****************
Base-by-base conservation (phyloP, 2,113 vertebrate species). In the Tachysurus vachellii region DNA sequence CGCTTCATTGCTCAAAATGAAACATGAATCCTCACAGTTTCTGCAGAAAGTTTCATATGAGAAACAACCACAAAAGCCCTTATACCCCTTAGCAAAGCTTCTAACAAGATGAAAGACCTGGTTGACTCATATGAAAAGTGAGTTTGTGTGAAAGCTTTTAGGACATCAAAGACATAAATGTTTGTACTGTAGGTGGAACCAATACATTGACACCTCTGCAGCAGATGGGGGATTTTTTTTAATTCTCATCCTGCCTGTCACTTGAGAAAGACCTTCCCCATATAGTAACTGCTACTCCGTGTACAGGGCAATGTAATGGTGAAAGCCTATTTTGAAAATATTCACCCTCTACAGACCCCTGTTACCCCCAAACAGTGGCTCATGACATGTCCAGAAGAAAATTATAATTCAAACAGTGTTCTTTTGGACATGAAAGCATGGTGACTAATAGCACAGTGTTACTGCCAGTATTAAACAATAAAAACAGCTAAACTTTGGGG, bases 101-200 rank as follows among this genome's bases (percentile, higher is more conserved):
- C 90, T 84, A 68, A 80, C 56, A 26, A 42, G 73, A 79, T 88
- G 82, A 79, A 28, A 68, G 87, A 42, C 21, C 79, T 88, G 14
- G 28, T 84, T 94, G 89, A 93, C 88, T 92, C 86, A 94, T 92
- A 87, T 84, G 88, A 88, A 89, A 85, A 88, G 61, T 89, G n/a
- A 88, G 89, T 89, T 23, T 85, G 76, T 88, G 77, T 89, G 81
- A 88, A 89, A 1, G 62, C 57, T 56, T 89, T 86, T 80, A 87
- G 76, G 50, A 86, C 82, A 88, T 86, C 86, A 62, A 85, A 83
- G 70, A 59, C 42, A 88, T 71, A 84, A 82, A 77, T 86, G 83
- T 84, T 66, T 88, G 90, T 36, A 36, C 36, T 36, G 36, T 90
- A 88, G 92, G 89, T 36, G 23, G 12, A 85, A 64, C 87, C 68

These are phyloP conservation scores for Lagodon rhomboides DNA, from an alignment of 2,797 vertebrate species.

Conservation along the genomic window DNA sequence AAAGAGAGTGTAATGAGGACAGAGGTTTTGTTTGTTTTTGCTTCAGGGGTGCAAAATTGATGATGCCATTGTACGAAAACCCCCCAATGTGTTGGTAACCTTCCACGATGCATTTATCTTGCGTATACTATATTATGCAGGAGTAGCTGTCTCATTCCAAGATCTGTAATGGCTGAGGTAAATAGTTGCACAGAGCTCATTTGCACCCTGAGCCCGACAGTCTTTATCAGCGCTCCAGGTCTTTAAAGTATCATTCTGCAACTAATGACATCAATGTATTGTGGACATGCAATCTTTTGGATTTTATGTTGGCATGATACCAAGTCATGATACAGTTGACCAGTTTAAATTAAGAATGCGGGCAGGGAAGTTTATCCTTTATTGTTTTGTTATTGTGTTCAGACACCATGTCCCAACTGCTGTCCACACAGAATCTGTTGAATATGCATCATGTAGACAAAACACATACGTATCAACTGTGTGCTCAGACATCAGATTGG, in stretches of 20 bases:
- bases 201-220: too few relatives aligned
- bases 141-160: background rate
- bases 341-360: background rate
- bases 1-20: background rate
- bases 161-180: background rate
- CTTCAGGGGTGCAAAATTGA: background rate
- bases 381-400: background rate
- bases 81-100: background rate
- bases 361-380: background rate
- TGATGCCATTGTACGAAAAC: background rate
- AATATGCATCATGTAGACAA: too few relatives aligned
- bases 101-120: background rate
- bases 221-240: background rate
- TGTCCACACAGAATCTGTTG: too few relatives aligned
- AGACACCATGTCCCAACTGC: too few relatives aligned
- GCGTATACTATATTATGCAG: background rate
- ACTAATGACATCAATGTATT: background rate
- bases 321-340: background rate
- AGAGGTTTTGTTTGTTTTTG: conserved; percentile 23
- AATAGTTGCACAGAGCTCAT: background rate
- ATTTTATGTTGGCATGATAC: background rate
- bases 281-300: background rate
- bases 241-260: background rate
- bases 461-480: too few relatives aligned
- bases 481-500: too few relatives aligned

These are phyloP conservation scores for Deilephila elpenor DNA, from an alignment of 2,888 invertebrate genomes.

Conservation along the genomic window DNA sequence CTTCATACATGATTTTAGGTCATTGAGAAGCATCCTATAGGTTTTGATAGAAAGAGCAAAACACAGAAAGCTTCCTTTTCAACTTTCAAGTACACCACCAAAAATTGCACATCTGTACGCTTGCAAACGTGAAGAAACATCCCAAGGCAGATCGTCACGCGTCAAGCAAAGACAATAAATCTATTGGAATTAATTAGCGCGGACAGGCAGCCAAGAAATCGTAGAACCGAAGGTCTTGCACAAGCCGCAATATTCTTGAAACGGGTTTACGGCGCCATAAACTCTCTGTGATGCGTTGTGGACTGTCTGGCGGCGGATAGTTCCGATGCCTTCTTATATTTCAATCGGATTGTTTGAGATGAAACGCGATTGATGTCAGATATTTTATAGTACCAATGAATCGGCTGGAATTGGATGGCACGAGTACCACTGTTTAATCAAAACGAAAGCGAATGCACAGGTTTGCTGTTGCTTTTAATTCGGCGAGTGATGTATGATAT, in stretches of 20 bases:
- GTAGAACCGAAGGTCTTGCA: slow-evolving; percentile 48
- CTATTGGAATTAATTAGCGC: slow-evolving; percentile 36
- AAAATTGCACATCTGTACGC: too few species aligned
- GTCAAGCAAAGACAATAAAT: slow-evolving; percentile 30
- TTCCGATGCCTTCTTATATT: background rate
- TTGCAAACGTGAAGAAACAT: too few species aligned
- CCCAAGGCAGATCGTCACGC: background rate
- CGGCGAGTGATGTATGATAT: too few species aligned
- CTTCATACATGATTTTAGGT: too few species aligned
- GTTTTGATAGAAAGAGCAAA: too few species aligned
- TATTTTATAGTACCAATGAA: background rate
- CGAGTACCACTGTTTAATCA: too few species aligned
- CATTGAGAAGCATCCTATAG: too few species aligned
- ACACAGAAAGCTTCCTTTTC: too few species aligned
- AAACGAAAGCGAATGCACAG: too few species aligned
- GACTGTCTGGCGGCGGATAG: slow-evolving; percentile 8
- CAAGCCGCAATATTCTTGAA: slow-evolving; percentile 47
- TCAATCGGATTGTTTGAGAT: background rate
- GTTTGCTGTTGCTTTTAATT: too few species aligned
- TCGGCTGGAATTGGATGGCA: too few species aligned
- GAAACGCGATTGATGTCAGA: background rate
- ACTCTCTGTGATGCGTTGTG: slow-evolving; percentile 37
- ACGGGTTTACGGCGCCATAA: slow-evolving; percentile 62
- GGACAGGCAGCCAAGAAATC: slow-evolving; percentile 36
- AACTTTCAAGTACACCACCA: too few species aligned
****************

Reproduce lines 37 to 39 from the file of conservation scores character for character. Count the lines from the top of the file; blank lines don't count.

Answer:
- bases 461-480: too few relatives aligned
- bases 481-500: too few relatives aligned

These are phyloP conservation scores for Deilephila elpenor DNA, from an alignment of 2,888 invertebrate genomes.